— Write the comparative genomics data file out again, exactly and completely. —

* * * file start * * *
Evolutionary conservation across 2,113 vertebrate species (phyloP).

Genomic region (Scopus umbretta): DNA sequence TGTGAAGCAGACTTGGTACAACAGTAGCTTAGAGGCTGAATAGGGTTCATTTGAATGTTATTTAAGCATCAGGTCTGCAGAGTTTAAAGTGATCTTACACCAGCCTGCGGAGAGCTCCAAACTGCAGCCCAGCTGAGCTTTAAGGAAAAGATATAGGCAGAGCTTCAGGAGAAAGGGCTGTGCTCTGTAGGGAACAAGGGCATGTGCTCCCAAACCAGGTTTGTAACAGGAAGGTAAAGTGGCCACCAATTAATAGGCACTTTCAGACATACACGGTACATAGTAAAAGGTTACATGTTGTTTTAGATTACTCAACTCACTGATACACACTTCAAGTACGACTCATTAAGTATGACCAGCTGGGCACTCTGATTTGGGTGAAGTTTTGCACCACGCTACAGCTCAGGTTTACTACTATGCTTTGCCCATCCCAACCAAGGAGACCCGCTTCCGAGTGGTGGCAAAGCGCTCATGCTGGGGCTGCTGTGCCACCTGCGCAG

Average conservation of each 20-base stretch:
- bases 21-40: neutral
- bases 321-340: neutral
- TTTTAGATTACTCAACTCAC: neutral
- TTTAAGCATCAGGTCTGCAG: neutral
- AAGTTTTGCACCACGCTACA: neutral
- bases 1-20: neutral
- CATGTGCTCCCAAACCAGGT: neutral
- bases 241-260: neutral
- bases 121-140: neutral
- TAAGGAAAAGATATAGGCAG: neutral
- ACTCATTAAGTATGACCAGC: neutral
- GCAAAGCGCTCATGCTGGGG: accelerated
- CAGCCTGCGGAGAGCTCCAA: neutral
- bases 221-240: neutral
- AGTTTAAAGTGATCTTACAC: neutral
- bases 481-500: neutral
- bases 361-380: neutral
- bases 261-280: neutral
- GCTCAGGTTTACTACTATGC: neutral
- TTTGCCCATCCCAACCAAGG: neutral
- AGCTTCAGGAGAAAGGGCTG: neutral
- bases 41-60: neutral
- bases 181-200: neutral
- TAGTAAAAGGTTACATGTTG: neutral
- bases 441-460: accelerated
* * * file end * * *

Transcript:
Evolutionary conservation across 2,113 vertebrate species (phyloP).

Genomic region (Scopus umbretta): DNA sequence TGTGAAGCAGACTTGGTACAACAGTAGCTTAGAGGCTGAATAGGGTTCATTTGAATGTTATTTAAGCATCAGGTCTGCAGAGTTTAAAGTGATCTTACACCAGCCTGCGGAGAGCTCCAAACTGCAGCCCAGCTGAGCTTTAAGGAAAAGATATAGGCAGAGCTTCAGGAGAAAGGGCTGTGCTCTGTAGGGAACAAGGGCATGTGCTCCCAAACCAGGTTTGTAACAGGAAGGTAAAGTGGCCACCAATTAATAGGCACTTTCAGACATACACGGTACATAGTAAAAGGTTACATGTTGTTTTAGATTACTCAACTCACTGATACACACTTCAAGTACGACTCATTAAGTATGACCAGCTGGGCACTCTGATTTGGGTGAAGTTTTGCACCACGCTACAGCTCAGGTTTACTACTATGCTTTGCCCATCCCAACCAAGGAGACCCGCTTCCGAGTGGTGGCAAAGCGCTCATGCTGGGGCTGCTGTGCCACCTGCGCAG

Average conservation of each 20-base stretch:
- bases 21-40: neutral
- bases 321-340: neutral
- TTTTAGATTACTCAACTCAC: neutral
- TTTAAGCATCAGGTCTGCAG: neutral
- AAGTTTTGCACCACGCTACA: neutral
- bases 1-20: neutral
- CATGTGCTCCCAAACCAGGT: neutral
- bases 241-260: neutral
- bases 121-140: neutral
- TAAGGAAAAGATATAGGCAG: neutral
- ACTCATTAAGTATGACCAGC: neutral
- GCAAAGCGCTCATGCTGGGG: accelerated
- CAGCCTGCGGAGAGCTCCAA: neutral
- bases 221-240: neutral
- AGTTTAAAGTGATCTTACAC: neutral
- bases 481-500: neutral
- bases 361-380: neutral
- bases 261-280: neutral
- GCTCAGGTTTACTACTATGC: neutral
- TTTGCCCATCCCAACCAAGG: neutral
- AGCTTCAGGAGAAAGGGCTG: neutral
- bases 41-60: neutral
- bases 181-200: neutral
- TAGTAAAAGGTTACATGTTG: neutral
- bases 441-460: accelerated